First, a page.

Once Verrill and I were given a darling little white fluffy puppy. The first time Grandma saw it she lost her heart to it and coaxed us until we gave it to her. We used to go down there to see it every day and watch its cute antics. It was mischievous and every time it tore her stockings, or chewed her slippers, or pulled something out of place Verrill and I would hope that she would get disgusted and give it back to us; but it crawled into her affections so that she scolded it and petted it in the same breath. Then when Owen and Artell got married she gave it to them. As far as I can remember, that pup was the only thing that disrupted the orderly routine of her daily life.
She always wore long sweeping skirts and thick petticoats. Even when other grandmas were following the "flapper" fad of dresses above the knee, grandmother remained her own modest self.
These bits of memories are the most precious things that can be handed down to the younger generations that weren't there to know and love our grandparents as we do. Through these we can hand down the ideals and personalities of our ancestors so that they can become real people to our children and our children's children.
They are still real people to me, I love their memory.
Personal Memories of Niels and Maria
In a hand-written history by their daughter, Josephine, telling about the years immediately after her parents’ marriage, she wrote: "...with father steady at work it didn't take them long to get the things they needed. I came next - 23rd of February, 1869 and here I am. What are you going to do to me because I came first so I could rock you all to sleep and get my hair pulled."
Mother was a fine cook and helped supplement the family income by making and selling candy. The children helped sell the candy. I remember how I learned to measure the width of the right number of coins so I would know if I was getting the right payment before I learned to count money.Lud Poulson
I remember Grandpa Poulson sitting by the stove and having coffee and ice cream. I always loved to hear him laugh; it sounded so jolly, as if he really meant it. I remember them coming to visit, riding in the little one-horse buggy. Our neighbor boy said when he grew up he was going to have a horse and buggy just like theirs.Rhoda Poulson Chidester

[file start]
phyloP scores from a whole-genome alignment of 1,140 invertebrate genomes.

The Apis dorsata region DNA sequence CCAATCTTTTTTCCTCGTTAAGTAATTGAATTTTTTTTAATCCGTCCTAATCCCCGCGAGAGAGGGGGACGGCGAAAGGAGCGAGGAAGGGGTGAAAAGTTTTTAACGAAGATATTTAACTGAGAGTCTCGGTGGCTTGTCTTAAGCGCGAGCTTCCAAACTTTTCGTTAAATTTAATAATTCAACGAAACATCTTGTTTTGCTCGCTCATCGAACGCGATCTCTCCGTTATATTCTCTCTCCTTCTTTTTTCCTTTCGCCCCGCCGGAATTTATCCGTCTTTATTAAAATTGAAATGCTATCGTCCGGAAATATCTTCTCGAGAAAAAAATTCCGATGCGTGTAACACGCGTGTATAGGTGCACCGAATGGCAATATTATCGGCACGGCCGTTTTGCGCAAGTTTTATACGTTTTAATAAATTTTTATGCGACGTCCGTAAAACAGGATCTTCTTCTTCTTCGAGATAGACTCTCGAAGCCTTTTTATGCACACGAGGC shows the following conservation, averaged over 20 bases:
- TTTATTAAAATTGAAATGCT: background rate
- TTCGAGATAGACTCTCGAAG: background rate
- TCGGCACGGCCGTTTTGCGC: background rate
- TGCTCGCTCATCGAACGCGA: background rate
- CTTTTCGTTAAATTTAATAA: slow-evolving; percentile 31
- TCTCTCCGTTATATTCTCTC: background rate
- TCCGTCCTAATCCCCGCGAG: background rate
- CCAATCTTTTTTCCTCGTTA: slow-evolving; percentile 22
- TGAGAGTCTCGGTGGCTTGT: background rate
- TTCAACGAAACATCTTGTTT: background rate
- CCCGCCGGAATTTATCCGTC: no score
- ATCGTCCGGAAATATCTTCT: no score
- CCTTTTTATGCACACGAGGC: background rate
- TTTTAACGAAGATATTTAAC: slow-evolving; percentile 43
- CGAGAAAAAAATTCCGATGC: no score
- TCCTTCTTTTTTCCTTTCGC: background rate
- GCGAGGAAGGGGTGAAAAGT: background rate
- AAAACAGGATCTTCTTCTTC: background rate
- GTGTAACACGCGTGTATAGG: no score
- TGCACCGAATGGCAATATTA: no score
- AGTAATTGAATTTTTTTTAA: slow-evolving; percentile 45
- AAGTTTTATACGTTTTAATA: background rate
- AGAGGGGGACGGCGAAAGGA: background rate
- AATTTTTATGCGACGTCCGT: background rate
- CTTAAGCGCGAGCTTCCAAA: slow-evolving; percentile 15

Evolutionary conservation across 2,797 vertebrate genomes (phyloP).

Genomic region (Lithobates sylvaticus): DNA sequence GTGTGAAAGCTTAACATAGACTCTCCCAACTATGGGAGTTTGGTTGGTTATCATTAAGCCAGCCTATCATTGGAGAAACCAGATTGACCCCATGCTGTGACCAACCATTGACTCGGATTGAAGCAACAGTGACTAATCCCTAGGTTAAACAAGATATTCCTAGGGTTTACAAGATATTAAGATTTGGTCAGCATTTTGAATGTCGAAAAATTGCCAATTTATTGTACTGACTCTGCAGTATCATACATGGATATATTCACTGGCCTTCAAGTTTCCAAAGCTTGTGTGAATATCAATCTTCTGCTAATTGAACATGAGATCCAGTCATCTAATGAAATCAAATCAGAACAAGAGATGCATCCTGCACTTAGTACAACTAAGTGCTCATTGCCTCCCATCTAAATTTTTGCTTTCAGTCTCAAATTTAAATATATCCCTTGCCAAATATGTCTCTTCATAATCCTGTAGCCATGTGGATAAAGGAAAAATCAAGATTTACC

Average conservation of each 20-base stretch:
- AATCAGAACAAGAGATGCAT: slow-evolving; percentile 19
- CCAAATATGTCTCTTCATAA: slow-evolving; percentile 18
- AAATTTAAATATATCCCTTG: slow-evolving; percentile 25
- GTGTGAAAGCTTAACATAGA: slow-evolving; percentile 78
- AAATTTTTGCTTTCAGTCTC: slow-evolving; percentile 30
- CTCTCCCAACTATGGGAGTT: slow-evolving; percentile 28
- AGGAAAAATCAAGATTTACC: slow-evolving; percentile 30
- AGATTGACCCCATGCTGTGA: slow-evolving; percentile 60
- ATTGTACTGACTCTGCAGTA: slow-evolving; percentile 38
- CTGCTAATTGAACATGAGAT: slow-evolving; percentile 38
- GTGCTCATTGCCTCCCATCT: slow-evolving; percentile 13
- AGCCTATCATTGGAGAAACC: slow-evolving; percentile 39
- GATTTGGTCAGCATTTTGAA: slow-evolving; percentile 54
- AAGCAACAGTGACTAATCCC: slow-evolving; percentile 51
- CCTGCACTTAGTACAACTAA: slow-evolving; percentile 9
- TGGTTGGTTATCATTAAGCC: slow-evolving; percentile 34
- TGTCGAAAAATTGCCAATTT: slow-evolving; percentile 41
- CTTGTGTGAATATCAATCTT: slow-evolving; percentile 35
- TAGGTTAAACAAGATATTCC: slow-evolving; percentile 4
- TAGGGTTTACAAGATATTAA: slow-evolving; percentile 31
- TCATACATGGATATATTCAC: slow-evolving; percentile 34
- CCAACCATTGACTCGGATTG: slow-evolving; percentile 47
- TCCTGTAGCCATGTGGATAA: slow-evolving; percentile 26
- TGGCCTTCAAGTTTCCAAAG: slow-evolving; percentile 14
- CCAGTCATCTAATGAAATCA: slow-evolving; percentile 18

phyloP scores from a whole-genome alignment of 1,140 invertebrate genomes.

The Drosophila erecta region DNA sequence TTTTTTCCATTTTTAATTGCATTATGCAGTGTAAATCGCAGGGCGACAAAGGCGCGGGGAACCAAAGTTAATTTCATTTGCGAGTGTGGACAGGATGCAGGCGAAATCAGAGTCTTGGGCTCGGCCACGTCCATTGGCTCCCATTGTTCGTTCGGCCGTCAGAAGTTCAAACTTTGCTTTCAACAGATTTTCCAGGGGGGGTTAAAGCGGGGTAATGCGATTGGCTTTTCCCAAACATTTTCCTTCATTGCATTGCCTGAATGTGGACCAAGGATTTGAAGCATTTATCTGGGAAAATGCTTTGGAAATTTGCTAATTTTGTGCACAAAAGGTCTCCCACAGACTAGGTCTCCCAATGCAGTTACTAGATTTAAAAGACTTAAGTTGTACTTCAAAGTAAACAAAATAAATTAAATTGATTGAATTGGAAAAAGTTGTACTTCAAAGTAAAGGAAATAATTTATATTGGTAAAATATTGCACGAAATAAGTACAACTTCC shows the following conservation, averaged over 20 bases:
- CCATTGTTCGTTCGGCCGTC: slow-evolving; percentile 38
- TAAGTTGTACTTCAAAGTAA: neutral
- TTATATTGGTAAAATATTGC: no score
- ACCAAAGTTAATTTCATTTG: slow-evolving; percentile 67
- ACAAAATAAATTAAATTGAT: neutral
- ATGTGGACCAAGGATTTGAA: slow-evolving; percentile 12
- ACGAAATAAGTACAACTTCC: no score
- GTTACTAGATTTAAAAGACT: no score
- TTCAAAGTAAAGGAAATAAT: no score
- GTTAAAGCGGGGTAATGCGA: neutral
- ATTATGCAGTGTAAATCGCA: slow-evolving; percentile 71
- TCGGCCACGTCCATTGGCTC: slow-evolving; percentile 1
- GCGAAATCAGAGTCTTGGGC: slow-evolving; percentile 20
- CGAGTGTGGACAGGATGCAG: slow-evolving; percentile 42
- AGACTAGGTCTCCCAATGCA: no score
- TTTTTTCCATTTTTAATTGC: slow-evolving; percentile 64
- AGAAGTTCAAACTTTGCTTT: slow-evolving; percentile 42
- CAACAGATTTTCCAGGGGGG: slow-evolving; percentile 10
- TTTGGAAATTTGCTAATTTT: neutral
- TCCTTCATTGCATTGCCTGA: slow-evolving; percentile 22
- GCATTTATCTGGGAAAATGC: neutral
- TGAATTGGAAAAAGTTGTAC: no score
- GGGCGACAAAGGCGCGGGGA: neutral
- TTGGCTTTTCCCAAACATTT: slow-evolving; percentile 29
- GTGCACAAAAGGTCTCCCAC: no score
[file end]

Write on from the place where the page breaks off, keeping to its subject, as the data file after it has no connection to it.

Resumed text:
When Grandpa Poulson pruned his trees or cut out some useless ones, he always trimmed, cut and piled the wood for fire wood. In the 25 years of my experience at the home there was always lots of wood.Emma Poulson
Ellen Sundquist Richan recalls going with her mother to visit Maria. They went to pick apricots, and Maria fixed lunch for them. Ellen, just a little girl at the time, wanted to help with the dishes but was told she could not. When she argued that she helped with the dishes at home, Maria told her that she was very particular about how her dishes were dried. Sixty years later, Ellen still remembered Maria saying: "I wipe between every one of the tines of my forks."
There may have been knights in shining armor, famous kings and queens among the ancestors of the Poulson family. However, so far no fabulous fortunes or jewels or vast lands with castles and mansions have been left as our inheritance.
But a far richer inheritance has been given to the descendants of Niels and Maria Poulson; to the children, grandchildren-and on down through all generations-of their children: Otto, Lud, Josephine, Charles, Wilford, and Edwin and their wives and husband.
They were leaders in their own way. Whatever we might wish to become, we can find an example to follow by studying their lives. They were builders, church leaders, teachers, missionaries, artists, farmers, ranchers, soldiers, community builders, writers, scholars, and good husbands, wives, and parents. They knew how to work and knew the sense of accomplishment that comes from a job well done. They knew how to accept disappointments without giving up. Their lives were guided by a faith in God and the gospel that changed their lives and brought them to this country from their native Sweden. To those who knew and loved them, they are knights with armor untarnished; they are kings and queens.
They loved and respected their parents and each other. From the time they were old enough to help they worked together to accomplish family or personal goals. They shared their homes, their means, or their counsel and advice - whatever was needed - with each other and with nieces and nephews and others. We learn more about their parents from each of their histories and more about each one of them from the histories of the others. Because their lives are so closely entwined, we cannot isolate the life story of one; we need the histories of all to make each one complete.
"Learn who you are...Your life is useless unless it is woven into the lives of your ancestors."